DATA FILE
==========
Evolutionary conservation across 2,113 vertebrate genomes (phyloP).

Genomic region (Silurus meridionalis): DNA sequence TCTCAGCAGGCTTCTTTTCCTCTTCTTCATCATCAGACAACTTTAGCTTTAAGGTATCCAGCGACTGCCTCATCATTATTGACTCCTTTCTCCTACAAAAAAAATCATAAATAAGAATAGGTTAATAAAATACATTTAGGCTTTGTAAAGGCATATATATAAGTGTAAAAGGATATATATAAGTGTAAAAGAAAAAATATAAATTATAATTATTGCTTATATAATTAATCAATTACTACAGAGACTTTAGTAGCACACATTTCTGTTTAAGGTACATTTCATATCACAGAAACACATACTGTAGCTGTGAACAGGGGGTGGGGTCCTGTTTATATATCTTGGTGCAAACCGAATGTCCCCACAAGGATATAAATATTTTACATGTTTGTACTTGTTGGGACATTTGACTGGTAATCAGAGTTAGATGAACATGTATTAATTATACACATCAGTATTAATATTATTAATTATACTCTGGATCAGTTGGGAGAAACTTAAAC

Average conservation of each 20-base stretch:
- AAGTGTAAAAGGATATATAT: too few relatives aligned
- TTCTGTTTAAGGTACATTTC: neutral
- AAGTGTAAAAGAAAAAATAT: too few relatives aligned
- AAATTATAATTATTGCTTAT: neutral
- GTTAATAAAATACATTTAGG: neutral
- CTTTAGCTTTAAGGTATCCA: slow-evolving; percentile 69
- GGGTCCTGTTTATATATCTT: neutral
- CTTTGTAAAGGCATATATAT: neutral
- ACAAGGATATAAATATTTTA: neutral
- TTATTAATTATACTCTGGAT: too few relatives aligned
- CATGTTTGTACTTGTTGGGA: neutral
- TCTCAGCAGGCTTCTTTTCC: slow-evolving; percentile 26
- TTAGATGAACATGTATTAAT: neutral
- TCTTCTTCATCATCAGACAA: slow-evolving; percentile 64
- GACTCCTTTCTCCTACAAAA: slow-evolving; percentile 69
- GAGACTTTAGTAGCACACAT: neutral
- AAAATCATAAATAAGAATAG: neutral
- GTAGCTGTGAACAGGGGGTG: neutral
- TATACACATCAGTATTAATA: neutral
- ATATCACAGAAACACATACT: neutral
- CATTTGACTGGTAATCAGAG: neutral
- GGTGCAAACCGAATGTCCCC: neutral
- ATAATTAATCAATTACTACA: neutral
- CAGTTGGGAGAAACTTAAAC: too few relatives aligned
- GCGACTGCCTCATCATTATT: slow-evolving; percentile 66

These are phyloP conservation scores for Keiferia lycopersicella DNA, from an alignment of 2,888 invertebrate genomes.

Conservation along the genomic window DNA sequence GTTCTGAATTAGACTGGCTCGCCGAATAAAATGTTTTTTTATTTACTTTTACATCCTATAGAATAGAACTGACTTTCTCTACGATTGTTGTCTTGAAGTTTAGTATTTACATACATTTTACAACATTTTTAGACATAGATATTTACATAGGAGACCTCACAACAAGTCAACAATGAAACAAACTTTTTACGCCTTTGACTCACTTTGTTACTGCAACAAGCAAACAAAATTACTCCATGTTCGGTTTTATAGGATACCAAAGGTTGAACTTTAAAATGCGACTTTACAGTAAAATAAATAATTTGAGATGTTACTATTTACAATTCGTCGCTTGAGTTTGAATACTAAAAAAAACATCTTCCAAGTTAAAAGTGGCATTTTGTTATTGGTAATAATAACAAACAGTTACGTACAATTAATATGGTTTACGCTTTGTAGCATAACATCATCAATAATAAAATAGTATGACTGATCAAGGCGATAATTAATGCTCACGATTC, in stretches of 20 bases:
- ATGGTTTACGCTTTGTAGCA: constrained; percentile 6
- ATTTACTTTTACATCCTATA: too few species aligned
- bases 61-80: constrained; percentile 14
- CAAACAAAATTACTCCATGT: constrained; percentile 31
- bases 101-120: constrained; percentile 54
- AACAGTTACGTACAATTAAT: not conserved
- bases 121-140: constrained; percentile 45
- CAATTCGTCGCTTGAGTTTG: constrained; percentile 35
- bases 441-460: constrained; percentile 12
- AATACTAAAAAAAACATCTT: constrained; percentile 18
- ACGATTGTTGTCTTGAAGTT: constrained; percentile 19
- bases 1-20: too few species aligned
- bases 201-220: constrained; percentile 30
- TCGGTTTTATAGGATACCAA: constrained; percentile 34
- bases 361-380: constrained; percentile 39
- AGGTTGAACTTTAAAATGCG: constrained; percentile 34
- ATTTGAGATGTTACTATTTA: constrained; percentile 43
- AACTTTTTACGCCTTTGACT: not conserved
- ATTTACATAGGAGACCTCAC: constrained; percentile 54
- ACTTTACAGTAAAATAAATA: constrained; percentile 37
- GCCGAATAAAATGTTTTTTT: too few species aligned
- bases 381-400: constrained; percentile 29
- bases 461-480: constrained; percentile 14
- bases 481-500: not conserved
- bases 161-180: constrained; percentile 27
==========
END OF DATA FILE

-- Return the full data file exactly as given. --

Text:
Evolutionary conservation across 2,113 vertebrate genomes (phyloP).

Genomic region (Silurus meridionalis): DNA sequence TCTCAGCAGGCTTCTTTTCCTCTTCTTCATCATCAGACAACTTTAGCTTTAAGGTATCCAGCGACTGCCTCATCATTATTGACTCCTTTCTCCTACAAAAAAAATCATAAATAAGAATAGGTTAATAAAATACATTTAGGCTTTGTAAAGGCATATATATAAGTGTAAAAGGATATATATAAGTGTAAAAGAAAAAATATAAATTATAATTATTGCTTATATAATTAATCAATTACTACAGAGACTTTAGTAGCACACATTTCTGTTTAAGGTACATTTCATATCACAGAAACACATACTGTAGCTGTGAACAGGGGGTGGGGTCCTGTTTATATATCTTGGTGCAAACCGAATGTCCCCACAAGGATATAAATATTTTACATGTTTGTACTTGTTGGGACATTTGACTGGTAATCAGAGTTAGATGAACATGTATTAATTATACACATCAGTATTAATATTATTAATTATACTCTGGATCAGTTGGGAGAAACTTAAAC

Average conservation of each 20-base stretch:
- AAGTGTAAAAGGATATATAT: too few relatives aligned
- TTCTGTTTAAGGTACATTTC: neutral
- AAGTGTAAAAGAAAAAATAT: too few relatives aligned
- AAATTATAATTATTGCTTAT: neutral
- GTTAATAAAATACATTTAGG: neutral
- CTTTAGCTTTAAGGTATCCA: slow-evolving; percentile 69
- GGGTCCTGTTTATATATCTT: neutral
- CTTTGTAAAGGCATATATAT: neutral
- ACAAGGATATAAATATTTTA: neutral
- TTATTAATTATACTCTGGAT: too few relatives aligned
- CATGTTTGTACTTGTTGGGA: neutral
- TCTCAGCAGGCTTCTTTTCC: slow-evolving; percentile 26
- TTAGATGAACATGTATTAAT: neutral
- TCTTCTTCATCATCAGACAA: slow-evolving; percentile 64
- GACTCCTTTCTCCTACAAAA: slow-evolving; percentile 69
- GAGACTTTAGTAGCACACAT: neutral
- AAAATCATAAATAAGAATAG: neutral
- GTAGCTGTGAACAGGGGGTG: neutral
- TATACACATCAGTATTAATA: neutral
- ATATCACAGAAACACATACT: neutral
- CATTTGACTGGTAATCAGAG: neutral
- GGTGCAAACCGAATGTCCCC: neutral
- ATAATTAATCAATTACTACA: neutral
- CAGTTGGGAGAAACTTAAAC: too few relatives aligned
- GCGACTGCCTCATCATTATT: slow-evolving; percentile 66

These are phyloP conservation scores for Keiferia lycopersicella DNA, from an alignment of 2,888 invertebrate genomes.

Conservation along the genomic window DNA sequence GTTCTGAATTAGACTGGCTCGCCGAATAAAATGTTTTTTTATTTACTTTTACATCCTATAGAATAGAACTGACTTTCTCTACGATTGTTGTCTTGAAGTTTAGTATTTACATACATTTTACAACATTTTTAGACATAGATATTTACATAGGAGACCTCACAACAAGTCAACAATGAAACAAACTTTTTACGCCTTTGACTCACTTTGTTACTGCAACAAGCAAACAAAATTACTCCATGTTCGGTTTTATAGGATACCAAAGGTTGAACTTTAAAATGCGACTTTACAGTAAAATAAATAATTTGAGATGTTACTATTTACAATTCGTCGCTTGAGTTTGAATACTAAAAAAAACATCTTCCAAGTTAAAAGTGGCATTTTGTTATTGGTAATAATAACAAACAGTTACGTACAATTAATATGGTTTACGCTTTGTAGCATAACATCATCAATAATAAAATAGTATGACTGATCAAGGCGATAATTAATGCTCACGATTC, in stretches of 20 bases:
- ATGGTTTACGCTTTGTAGCA: constrained; percentile 6
- ATTTACTTTTACATCCTATA: too few species aligned
- bases 61-80: constrained; percentile 14
- CAAACAAAATTACTCCATGT: constrained; percentile 31
- bases 101-120: constrained; percentile 54
- AACAGTTACGTACAATTAAT: not conserved
- bases 121-140: constrained; percentile 45
- CAATTCGTCGCTTGAGTTTG: constrained; percentile 35
- bases 441-460: constrained; percentile 12
- AATACTAAAAAAAACATCTT: constrained; percentile 18
- ACGATTGTTGTCTTGAAGTT: constrained; percentile 19
- bases 1-20: too few species aligned
- bases 201-220: constrained; percentile 30
- TCGGTTTTATAGGATACCAA: constrained; percentile 34
- bases 361-380: constrained; percentile 39
- AGGTTGAACTTTAAAATGCG: constrained; percentile 34
- ATTTGAGATGTTACTATTTA: constrained; percentile 43
- AACTTTTTACGCCTTTGACT: not conserved
- ATTTACATAGGAGACCTCAC: constrained; percentile 54
- ACTTTACAGTAAAATAAATA: constrained; percentile 37
- GCCGAATAAAATGTTTTTTT: too few species aligned
- bases 381-400: constrained; percentile 29
- bases 461-480: constrained; percentile 14
- bases 481-500: not conserved
- bases 161-180: constrained; percentile 27